Typhoon Roke hit Japan near Hamamatsu at 14:00 JST Wednesday as a Category 1 typhoon with 80 mph winds. Roke brought sustained winds of 62 mph, gusting to 83 mph to the Tokyo airport at 5:25 pm local time, and a wind gust of 89 mph was reported at Shizuhama Airbase. Roke has dumped heavy rains of 155 mm (6.20″) at Hamamatsu and 125 mm (4.86″) at Tokyo. Damage due to flooding from Roke’s heavy rains will likely be the main problem from Roke, as the soils over much of Japan are saturated from the passage of Tropical Storm Talas during the first week of September. Talas was a very slow moving storm, and brought extreme rainfall amounts of over six feet to some portions of Japan. Roke brought winds less than 25 mph to the damaged Fukishima-Dai-Iche nuclear plant northeast of Tokyo, and heavy rains of 189 mm (7.50″) to Hirono, located 8 miles south of the plant.
Figure 1. Radar image of Typhoon Roke as it made landfall at 14:00 JST on September 21, 2011. The typhoon brought a large area of rainfall of 50 mm/hr (2″/hr) to Japan. Image credit: Japan Meteorological Agency.
Figure 2. MODIS image of Typhoon Roke taken at 3:55 UTC on Wednesday, September 21, 2011. At the time, Roke was a Category 1 storm with 80 mph winds. Image credit: NASA.
Tropical Storm Ophelia formed last night in the Central Atlantic from the tropical wave (Invest 98L) we’ve been tracking this week. Satellite imagery shows that Ophelia is suffering the classic symptoms of high wind shear, with the low level center of circulation exposed to view, and the storm’s heavy thunderstorms pushed to the northeast side of the center of circulation. An analysis of wind shear from the University of Wisconsin CIMMS group shows a high 20 – 30 knots of wind shear due to strong upper level west-southwesterly winds affecting Ophelia. We don’t have any ship, buoy, or hurricane hunter observations of Ophelia’s winds, but an ASCAT pass from 7:27 pm EDT last night found top winds of 45 mph in the northeast quadrant of the storm. Ophelia will be passing south of buoy 41041 late tonight. Water vapor satellite images show dry air to the the west of Ophelia, and the strong upper level west-southwesterly winds bringing high wind shear to the storm are also injecting dry air into the storm’s core, interfering with development.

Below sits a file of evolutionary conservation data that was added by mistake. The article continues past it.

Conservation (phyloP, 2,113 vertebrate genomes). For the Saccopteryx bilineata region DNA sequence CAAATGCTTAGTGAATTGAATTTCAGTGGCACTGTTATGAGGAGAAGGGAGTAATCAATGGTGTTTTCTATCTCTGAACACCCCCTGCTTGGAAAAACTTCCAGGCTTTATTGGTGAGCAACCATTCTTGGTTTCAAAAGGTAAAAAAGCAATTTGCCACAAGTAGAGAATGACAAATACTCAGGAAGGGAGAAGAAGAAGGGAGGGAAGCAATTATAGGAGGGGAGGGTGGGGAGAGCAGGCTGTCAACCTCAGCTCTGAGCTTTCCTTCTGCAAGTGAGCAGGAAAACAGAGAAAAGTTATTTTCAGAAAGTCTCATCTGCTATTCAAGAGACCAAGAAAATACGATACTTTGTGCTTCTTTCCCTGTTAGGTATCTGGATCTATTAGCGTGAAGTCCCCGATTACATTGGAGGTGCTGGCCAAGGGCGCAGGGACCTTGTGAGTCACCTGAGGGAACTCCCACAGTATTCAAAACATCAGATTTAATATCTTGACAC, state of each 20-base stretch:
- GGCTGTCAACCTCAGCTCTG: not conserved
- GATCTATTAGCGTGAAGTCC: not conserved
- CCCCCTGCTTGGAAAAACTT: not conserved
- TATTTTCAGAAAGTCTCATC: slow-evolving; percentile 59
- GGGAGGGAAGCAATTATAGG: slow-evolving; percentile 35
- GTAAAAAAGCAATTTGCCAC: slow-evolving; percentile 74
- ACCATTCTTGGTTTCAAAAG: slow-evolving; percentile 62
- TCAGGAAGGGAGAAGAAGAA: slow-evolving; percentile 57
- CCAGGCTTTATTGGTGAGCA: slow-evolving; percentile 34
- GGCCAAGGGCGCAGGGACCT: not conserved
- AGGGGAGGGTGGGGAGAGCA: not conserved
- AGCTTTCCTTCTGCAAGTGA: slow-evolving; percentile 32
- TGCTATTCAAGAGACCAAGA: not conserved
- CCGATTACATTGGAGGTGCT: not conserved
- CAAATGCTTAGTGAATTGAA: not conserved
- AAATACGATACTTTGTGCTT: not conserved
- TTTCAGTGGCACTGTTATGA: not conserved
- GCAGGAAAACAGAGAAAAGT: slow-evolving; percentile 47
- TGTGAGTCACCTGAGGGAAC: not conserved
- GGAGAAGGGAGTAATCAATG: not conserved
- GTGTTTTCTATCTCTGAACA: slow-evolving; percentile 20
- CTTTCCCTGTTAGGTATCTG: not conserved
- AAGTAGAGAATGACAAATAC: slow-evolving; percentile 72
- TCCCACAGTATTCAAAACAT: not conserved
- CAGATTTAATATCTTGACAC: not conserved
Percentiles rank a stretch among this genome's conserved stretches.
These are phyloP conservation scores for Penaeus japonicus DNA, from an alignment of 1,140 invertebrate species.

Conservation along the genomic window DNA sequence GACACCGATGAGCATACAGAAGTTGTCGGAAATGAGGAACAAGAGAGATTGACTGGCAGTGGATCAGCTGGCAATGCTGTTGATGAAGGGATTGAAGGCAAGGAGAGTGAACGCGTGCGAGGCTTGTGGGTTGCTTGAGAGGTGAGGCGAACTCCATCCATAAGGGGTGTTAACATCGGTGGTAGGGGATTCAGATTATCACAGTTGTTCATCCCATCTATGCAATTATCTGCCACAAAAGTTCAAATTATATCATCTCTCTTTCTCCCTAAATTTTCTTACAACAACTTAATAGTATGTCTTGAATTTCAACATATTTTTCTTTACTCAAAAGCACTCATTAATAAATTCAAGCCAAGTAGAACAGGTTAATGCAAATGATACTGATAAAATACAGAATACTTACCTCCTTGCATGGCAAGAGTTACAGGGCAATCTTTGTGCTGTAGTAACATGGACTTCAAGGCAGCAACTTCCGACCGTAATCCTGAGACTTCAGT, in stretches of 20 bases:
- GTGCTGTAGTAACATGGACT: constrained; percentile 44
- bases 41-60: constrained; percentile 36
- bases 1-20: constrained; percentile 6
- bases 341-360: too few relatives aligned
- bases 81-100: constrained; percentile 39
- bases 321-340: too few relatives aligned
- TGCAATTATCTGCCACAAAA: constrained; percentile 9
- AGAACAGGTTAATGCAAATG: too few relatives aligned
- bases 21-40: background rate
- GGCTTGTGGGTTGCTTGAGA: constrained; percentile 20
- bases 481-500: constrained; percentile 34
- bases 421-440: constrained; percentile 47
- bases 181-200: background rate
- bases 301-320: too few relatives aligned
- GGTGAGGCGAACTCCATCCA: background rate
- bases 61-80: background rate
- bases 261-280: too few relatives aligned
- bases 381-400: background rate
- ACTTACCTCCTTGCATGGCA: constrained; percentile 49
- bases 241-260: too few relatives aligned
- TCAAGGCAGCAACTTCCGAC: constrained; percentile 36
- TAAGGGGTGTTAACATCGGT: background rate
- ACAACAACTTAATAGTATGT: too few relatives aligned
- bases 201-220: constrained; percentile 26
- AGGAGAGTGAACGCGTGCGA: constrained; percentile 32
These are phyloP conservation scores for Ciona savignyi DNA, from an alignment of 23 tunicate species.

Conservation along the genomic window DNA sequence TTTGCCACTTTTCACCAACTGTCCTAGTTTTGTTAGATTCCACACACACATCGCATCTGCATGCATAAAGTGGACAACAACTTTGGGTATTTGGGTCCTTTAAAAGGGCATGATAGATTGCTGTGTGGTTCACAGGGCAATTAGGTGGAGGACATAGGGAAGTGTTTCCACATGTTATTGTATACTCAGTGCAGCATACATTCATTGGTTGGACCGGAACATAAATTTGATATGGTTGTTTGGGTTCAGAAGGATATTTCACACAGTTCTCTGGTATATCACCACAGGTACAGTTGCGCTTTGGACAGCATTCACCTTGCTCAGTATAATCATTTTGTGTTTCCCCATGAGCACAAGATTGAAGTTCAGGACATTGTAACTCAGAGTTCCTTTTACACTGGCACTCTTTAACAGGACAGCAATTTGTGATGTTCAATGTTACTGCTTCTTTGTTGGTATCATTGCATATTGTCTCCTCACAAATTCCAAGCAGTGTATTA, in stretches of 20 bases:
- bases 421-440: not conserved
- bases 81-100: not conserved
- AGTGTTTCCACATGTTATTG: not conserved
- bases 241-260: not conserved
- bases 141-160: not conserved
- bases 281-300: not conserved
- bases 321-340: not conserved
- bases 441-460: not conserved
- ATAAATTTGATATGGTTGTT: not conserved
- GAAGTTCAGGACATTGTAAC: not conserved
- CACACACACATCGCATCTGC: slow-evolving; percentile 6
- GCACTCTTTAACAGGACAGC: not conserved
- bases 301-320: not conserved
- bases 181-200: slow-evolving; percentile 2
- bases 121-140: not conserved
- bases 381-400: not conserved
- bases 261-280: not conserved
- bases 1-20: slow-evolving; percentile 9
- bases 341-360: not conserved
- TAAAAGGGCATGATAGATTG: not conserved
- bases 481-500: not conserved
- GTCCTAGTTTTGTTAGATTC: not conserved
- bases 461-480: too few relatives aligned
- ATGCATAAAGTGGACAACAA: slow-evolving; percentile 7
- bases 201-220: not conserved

Figure 3. Morning satellite image of Ophelia showing the low-level center exposed to view, with all the storm’s heavy thunderstorms pushed to the northeast side.
The latest SHIPS model forecast predicts that Ophelia will experience moderate to high wind shear of 10 – 25 knots over the next five days, and will move into a region with drier air. The combination of shear and dry air should keep Ophelia from strengthening, and could dissipate the storm, as predicted by the ECMWF and HWRF models. The Northern Lesser Antilles could see some wind gusts of 30 – 40 mph and heavy rain squalls from Ophelia on Saturday and Sunday, but right now it looks unlikely that the islands would see sustained tropical storm force winds of 39+ mph, since they are likely to be on Ophelia’s weaker (dry) side. At longer ranges, Bermuda will have to keep an eye on Ophelia, since a large cut-off low pressure system over the Eastern U.S. should turn Ophelia to the northwest and then north early next week. Ophelia may eventually be a threat to Canada, but it is too early to assess the odds of this happening.
Ophelia is the 15th named storm this year, putting 2011 in 10th place for the most number of named storms in a year. Ophelia’s formation date of September 21 puts 2011 in 4th place for earliest date of arrival of the season’s 15th storm. Only 2005, 1936, and 1933 had an earlier 15th storm. With only three of this year’s fifteen storms reaching hurricane strength, though, this year has been near average for destructive potential. Atlantic hurricane records go back to 1851.